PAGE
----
The automotive bearings plant that's been a major employer in the region for more than 60 years will close if it can't get contracts for new work.
That's the fear for a group of retired workers and current employees at Kyklos Bearing International (KBI), the factory at Perkins and Hayes avenues formerly known as New Departure and Delphi.
The group hopes to spread a call to action, starting with a letter to local governments seeking support to save the plant.
"We are asking you to please become involved in trying to keep this facility viable," states the letter, which was hand-delivered to Erie County commissioners, Sandusky city commission and the Perkins Township trustee board. "Should the plant close it would be devastating to the community. These are high-paying jobs that could not be replaced. The lost revenue and added social cost to the county should motivate us all to do everything possible to keep the plant a strong and growing business.”
The group wants local governments to approve resolutions asking General Motors and other potential customers to bring new business to the plant. The group also asked local officials to contact state and federal legislators for help in saving the plant.
Sam Artino, a Huron city commissioner and a retiree from the plant when it was known as Delphi, said the letter was also delivered to the Sandusky and Perkins school boards. More letters will be sent to lawmakers, including U.S. Rep. Marcy Kaptur, U.S. Sen. Sherrod Brown and others.
“KBI is the same plight as every other plant. It is the plight of the middle class in manufacturing,” Artino said.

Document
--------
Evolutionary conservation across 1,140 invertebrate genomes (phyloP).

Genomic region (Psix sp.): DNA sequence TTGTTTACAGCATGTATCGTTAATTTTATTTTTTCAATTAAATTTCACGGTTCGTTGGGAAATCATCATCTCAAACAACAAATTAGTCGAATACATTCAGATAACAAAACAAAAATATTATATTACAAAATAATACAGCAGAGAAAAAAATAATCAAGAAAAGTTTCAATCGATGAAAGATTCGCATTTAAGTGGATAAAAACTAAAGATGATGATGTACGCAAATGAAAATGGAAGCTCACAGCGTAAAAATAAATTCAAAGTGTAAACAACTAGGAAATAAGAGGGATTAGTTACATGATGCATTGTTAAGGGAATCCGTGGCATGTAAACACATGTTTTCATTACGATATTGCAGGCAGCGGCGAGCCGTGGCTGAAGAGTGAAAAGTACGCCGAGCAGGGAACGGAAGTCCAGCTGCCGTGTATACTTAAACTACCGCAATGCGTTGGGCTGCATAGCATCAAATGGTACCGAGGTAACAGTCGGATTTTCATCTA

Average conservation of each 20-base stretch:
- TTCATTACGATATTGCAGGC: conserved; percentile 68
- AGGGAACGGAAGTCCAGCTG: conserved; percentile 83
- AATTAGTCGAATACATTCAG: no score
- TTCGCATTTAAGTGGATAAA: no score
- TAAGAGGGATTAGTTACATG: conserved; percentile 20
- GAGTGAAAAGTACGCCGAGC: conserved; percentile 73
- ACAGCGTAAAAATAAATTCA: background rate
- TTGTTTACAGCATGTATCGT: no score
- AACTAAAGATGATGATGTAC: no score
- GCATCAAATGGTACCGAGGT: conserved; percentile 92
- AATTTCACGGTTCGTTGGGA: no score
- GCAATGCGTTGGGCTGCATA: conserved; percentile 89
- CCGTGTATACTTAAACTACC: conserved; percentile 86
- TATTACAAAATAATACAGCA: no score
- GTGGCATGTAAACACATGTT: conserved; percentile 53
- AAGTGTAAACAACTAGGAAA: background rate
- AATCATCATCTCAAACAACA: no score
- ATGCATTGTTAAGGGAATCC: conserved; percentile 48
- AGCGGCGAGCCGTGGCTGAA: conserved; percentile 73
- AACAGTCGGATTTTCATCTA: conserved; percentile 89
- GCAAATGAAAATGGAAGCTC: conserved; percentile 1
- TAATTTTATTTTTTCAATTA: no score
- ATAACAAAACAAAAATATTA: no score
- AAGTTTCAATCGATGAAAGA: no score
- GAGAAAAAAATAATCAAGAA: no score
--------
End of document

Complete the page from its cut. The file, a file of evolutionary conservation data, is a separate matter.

KBI has about 500 hourly and 80 salaried employees, far fewer than in the plant's heyday.
Employees have fought to save the plant for years, even offering at times to take pay cuts, said Chris Sims, UAW shop chairman.
That effort comes up against unfair marketing practices, he said. One competing bearings manufacturer offered to sell GM finished product at a cost lower than it is just to buy the raw materials needed to manufacture the bearings.
"Even if everyone worked for free, the quote would be impossible to beat," Sims said.
That company is based overseas but has a plant in South Carolina, he said.
Pricing a product below what it would cost to produce is known as dumping, he said, and it is done to unfairly undermine a competitor.
Artino said the letter already has gotten some attention. The group has been invited to the Aug. 26 Sandusky city commission meeting.
“Keeping these jobs is a No. 1 priority for the county, the city, the township," Sandusky city commissioner Wes Poole said. "All governments should be working together doing whatever is possible.”
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